Why You Need an Oak Brook Federal Criminal Defense Lawyer

The Sixth Amendment guarantees your right to a lawyer. But it does not guarantee you a lawyer. That’s a subtle difference many people do not appreciate.

When you work with The Law Offices of Vadim A. Glozman, you have choices. We highly encourage defendants to speak to several lawyers before they sign contracts. In fact, we rarely execute retainer agreements after the first office visit. Instead, we encourage people to look for a lawyer with the right combination of:

  • Experience: Years of experience, the most common measuring stick in this area, is often deceptive. Many attorneys practice law for many years and hardly ever try cases. Instead, they look for the easy way out. Your lawyer should work to settle cases out of court, but your lawyer should be ready, willing, and able to go the distance if necessary.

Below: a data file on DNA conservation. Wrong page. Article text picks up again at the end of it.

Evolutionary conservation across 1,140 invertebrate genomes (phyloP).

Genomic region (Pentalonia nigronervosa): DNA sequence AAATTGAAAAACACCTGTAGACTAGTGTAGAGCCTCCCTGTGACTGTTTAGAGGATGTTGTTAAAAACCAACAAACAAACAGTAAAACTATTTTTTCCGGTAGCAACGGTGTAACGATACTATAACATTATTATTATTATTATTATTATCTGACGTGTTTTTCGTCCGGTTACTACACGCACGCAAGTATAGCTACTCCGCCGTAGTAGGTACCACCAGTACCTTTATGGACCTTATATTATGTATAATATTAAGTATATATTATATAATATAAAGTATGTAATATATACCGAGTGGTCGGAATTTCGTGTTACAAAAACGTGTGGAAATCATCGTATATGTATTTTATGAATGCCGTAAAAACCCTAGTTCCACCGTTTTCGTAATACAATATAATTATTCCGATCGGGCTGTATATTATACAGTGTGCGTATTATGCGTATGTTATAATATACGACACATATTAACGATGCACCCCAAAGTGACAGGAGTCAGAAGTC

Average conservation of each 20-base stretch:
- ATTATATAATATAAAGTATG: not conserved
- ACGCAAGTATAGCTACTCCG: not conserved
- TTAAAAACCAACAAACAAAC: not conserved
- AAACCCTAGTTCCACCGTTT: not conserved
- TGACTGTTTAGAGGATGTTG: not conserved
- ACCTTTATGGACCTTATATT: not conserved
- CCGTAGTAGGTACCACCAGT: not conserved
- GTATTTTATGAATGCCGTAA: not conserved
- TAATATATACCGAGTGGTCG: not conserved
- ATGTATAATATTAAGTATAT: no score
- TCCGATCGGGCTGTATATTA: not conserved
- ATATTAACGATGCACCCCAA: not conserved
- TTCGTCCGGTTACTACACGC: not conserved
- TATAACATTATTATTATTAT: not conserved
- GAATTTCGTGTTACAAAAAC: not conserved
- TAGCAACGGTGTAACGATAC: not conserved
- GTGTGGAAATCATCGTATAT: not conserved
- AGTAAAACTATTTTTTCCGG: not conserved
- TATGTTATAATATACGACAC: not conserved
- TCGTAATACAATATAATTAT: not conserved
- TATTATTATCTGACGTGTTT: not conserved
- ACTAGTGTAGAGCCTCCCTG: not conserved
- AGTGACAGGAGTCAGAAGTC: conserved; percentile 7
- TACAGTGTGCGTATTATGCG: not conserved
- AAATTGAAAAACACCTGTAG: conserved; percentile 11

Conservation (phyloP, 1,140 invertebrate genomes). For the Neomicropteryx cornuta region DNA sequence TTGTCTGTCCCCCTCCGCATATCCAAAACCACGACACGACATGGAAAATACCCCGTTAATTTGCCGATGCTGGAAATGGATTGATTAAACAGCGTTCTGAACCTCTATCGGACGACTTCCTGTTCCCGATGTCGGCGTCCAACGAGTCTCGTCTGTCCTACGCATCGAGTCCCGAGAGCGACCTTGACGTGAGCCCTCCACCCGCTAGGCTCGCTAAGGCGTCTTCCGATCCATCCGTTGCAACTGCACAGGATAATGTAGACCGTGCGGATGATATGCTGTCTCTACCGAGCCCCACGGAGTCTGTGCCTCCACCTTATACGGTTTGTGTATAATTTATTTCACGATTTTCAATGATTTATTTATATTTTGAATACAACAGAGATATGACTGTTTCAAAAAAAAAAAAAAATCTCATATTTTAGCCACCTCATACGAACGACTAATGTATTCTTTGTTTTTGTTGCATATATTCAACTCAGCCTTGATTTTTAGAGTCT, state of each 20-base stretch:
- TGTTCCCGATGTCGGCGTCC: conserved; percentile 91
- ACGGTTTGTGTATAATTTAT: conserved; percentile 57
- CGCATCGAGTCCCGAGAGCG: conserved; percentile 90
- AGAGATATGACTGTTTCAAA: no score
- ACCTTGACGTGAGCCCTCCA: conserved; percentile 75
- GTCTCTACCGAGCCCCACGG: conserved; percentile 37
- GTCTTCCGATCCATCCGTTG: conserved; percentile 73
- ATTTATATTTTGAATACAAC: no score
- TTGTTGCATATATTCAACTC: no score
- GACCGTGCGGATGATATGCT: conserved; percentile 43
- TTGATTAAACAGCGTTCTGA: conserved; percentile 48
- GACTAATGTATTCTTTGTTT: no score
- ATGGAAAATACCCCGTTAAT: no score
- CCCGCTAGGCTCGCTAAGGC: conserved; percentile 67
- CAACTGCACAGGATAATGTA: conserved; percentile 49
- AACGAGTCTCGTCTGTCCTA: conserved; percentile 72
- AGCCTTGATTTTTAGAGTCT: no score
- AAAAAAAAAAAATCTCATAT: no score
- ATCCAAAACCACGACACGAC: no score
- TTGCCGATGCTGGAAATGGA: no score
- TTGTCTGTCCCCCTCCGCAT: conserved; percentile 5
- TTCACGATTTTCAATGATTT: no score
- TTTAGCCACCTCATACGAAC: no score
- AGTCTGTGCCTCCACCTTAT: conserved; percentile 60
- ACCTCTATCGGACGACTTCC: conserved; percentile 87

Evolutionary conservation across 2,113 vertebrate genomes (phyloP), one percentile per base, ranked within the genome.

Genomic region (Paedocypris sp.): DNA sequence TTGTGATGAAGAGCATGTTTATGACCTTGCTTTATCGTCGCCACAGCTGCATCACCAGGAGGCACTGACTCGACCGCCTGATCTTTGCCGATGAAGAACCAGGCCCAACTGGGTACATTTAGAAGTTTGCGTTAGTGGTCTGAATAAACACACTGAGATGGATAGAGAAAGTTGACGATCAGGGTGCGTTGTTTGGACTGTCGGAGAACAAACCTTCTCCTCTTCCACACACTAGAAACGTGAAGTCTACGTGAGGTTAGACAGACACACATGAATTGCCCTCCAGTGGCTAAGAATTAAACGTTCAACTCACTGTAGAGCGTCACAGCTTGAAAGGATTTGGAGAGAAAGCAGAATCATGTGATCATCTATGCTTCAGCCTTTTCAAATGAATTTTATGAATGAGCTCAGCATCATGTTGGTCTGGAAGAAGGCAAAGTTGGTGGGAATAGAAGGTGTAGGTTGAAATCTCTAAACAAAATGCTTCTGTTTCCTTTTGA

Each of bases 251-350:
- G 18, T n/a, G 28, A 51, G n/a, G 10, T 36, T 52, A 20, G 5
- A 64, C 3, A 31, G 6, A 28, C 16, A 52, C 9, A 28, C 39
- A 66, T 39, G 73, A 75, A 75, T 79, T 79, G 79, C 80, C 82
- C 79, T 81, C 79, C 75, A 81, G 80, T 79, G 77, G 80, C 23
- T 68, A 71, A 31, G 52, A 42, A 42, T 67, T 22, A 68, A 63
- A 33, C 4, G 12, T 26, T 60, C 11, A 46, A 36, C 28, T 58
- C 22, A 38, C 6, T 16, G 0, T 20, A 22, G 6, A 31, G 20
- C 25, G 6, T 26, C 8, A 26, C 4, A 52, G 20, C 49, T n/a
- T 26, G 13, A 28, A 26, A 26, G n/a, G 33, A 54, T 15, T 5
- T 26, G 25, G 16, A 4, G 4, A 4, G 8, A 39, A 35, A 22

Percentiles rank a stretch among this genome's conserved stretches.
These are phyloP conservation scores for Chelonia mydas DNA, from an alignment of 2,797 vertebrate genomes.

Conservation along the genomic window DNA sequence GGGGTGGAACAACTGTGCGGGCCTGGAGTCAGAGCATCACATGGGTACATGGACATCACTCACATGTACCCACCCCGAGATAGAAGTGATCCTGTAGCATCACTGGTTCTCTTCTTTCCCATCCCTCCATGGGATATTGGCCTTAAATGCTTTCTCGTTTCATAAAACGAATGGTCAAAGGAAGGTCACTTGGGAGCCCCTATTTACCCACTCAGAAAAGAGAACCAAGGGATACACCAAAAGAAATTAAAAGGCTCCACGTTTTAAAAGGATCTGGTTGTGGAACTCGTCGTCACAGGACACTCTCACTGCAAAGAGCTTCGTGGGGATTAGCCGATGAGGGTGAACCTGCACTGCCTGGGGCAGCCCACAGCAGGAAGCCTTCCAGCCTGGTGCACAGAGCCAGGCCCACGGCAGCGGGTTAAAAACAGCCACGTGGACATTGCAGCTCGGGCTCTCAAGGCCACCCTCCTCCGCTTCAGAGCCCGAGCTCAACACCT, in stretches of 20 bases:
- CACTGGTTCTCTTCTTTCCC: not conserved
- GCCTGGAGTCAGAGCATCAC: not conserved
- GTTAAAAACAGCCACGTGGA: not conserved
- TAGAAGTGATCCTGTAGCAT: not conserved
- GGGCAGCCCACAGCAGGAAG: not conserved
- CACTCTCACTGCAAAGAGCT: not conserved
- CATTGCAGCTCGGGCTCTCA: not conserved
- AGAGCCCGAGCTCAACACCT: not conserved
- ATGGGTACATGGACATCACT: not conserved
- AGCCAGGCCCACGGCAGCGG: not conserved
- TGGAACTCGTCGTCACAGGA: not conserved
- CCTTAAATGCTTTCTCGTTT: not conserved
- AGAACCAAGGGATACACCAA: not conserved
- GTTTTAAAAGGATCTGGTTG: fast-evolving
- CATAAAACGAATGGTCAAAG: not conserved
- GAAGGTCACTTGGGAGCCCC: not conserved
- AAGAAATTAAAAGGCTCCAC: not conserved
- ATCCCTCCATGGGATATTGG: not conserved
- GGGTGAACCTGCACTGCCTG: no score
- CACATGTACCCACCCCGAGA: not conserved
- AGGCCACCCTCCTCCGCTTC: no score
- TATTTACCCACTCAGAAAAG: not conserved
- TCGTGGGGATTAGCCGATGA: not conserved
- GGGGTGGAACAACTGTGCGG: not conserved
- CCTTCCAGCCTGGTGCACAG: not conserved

• Size: “Lincoln Lawyers” whose offices are their briefcases are often overmatched in federal court. But do not go too far the other way. Large firms often assign cases to less-experienced associates or non-lawyer paralegals. Clients usually have no input into these assignments.
  • Dedication: Federal criminal defense should not be a sideshow for a lawyer. The procedural and evidentiary rules are far too complex. Moreover, criminal defense requires a passion for the defense of individual rights. Without this enthusiasm and zest, criminal defense lawyers simply cannot function effectively.

At The Law Offices of Vadim A. Glozman, we have the right combination of experience, size, and dedication. Furthermore, we have the confidence to successfully resolve your federal criminal charges.

Matters We Handle

Mostly because of a weakness in one of the above areas, many Oak Brook federal criminal defense lawyers only handle a few matters. This area of law is overwhelming, both emotionally and logistically. It’s very easy to get in over one’s head. But at The Law Offices of Vadim A. Glozman, we handle a vast array of matters, such as: